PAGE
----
12. Mk says

    I made this candy a couple of times and yet not getting it hard enough. thou the taste was there but it formed into a chewy candy instead. Could you please correct me as to where have I gone wrong.

    • Linda says

      I think it has to do with the moisture in the freshly grated coconut. It may help if you can dry out the coconut a little in the oven.

  13. raji says

    Hi, if I want to try using Pandan leaves, how many leaves and what is the quantity of juice I must use?


    • Linda says

      You should use at least 8 to 10 pandan leaves to get a decent amount of pandan juice. Please refer to my Pandan Cream Pie recipe on how to extract the juice. I would use probably just a quarter cup (60ml) for this coconut candy. However, by using the juice you are introducing water into the candy and it may need a longer cooking time to dry it out or the candy will be soft.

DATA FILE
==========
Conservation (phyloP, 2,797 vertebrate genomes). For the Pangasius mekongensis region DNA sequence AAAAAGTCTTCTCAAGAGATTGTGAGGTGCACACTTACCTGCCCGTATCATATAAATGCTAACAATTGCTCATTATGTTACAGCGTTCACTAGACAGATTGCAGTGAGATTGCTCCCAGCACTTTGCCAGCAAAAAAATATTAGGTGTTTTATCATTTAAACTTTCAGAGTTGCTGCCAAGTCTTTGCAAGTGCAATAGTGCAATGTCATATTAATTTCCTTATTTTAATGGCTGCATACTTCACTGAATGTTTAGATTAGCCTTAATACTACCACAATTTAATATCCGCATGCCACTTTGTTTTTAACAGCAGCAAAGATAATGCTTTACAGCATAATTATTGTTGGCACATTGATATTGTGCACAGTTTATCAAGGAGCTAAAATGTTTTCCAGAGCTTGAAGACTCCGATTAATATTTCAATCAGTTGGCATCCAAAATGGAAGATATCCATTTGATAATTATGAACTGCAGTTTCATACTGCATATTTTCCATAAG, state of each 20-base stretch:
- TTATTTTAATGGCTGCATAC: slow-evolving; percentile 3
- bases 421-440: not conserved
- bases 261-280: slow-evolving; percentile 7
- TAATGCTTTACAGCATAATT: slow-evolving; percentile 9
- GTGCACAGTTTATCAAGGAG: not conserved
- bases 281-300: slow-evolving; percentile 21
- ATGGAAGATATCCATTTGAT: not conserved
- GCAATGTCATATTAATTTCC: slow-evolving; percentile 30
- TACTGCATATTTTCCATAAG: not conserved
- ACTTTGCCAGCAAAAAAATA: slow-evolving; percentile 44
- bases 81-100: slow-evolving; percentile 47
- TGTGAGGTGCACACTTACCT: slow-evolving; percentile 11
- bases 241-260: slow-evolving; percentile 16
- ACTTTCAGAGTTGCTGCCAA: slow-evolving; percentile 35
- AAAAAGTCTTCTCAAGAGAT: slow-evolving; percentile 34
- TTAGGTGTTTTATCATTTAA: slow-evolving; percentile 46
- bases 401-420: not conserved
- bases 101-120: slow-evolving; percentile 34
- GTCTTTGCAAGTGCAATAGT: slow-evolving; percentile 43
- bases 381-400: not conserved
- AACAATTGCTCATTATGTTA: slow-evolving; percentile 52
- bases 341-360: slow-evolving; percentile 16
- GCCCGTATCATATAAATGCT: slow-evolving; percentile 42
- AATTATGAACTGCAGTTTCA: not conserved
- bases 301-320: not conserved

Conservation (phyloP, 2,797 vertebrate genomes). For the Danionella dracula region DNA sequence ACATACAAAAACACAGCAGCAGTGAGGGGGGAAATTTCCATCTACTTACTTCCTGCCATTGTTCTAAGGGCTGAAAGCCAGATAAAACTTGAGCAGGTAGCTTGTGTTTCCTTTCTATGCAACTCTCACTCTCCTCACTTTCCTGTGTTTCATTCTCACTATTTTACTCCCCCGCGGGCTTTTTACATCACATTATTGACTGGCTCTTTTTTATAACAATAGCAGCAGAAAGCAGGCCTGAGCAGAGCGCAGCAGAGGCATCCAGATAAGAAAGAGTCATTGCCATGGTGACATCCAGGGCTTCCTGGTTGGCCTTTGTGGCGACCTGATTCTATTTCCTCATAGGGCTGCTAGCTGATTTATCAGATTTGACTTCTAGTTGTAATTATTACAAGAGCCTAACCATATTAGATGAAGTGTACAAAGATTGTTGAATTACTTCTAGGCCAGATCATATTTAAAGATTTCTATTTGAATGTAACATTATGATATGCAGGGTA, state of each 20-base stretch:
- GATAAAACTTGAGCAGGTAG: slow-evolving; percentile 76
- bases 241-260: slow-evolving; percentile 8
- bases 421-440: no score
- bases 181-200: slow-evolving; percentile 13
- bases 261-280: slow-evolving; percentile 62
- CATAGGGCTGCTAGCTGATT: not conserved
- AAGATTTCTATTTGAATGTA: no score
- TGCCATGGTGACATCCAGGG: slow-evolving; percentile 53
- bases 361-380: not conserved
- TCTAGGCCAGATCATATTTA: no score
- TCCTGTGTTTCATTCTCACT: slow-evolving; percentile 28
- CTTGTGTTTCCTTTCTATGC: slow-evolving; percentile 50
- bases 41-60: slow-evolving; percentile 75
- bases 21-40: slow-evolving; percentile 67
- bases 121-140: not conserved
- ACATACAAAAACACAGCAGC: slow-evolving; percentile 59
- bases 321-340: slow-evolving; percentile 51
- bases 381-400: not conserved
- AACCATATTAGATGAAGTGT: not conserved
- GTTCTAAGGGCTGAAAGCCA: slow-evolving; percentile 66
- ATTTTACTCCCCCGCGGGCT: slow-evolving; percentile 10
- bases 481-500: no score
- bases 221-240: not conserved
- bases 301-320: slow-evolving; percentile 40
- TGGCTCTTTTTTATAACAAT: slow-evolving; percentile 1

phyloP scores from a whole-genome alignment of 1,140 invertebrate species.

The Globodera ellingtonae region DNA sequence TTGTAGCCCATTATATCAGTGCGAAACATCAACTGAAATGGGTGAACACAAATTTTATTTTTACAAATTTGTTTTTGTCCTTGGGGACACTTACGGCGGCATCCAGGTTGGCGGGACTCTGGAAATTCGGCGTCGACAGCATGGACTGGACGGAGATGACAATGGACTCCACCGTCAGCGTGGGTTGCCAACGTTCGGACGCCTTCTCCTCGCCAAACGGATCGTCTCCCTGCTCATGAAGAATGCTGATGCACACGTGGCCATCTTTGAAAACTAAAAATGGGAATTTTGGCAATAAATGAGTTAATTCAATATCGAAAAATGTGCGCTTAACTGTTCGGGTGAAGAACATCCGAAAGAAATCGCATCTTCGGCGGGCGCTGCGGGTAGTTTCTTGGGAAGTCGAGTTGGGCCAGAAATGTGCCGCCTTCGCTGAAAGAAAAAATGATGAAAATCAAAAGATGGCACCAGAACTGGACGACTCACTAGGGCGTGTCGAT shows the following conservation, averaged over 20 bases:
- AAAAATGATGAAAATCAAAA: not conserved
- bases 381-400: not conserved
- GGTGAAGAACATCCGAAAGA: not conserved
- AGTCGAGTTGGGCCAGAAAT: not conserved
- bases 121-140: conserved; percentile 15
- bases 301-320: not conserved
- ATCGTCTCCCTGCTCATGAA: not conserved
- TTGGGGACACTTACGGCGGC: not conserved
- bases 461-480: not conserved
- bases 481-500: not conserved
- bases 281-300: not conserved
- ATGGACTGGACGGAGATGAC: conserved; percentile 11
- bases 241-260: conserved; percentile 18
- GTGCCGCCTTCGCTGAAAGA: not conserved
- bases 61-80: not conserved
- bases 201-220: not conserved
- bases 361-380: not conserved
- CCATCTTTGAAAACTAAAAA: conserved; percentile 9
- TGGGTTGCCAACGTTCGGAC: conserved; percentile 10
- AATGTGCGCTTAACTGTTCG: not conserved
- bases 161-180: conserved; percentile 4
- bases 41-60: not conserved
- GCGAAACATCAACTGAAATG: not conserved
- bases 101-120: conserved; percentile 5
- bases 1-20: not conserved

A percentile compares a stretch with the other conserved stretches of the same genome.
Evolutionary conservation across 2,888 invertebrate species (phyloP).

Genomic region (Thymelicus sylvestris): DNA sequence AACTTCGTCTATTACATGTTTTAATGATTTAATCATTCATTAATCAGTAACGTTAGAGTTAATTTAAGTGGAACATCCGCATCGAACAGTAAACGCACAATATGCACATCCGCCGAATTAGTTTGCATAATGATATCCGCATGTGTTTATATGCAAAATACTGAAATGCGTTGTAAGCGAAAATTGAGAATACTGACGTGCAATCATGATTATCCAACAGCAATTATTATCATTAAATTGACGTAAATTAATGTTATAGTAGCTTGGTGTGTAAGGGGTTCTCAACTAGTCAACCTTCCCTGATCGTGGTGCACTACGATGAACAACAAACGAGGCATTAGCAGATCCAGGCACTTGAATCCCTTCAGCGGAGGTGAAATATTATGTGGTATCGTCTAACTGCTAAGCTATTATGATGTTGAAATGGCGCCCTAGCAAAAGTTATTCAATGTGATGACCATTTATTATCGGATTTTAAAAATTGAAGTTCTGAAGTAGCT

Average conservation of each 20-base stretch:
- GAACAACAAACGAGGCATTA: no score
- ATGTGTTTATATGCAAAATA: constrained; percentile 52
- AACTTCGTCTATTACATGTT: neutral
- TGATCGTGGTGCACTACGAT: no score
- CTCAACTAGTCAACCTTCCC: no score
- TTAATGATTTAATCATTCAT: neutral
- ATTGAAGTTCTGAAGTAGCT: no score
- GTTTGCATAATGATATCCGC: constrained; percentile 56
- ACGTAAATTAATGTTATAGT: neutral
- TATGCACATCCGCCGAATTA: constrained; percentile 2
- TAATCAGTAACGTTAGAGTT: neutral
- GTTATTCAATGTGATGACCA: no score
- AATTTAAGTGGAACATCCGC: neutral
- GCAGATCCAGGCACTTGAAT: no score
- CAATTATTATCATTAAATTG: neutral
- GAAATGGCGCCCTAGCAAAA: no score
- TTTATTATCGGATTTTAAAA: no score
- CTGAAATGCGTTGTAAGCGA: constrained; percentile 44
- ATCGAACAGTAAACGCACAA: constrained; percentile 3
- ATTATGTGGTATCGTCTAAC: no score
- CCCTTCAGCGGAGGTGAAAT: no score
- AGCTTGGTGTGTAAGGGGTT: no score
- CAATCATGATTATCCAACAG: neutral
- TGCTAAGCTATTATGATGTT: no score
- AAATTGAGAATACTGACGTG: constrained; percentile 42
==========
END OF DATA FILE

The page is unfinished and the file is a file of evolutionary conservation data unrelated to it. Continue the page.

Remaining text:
1. […] Look at the charming jade green, are you fascinated by it? It is generally agreed that coconut and pandan are the most evocative flavors of the tropics. They will become a super hit when combined together into a single sweet candy. Believe it or not, it tastes crispy and yummy as it looks. What amazes me most is that it’s pretty easy to prepare and only require five ingredients! As long as you prepare coconut, sugar, condensed milk, food coloring and flavoring, you already half succeed. Let alone fresh grated coconut is easily available and inexpensive. They are such vibrant colorful candies that will bring you much refreshment in the lazy summer days. At […]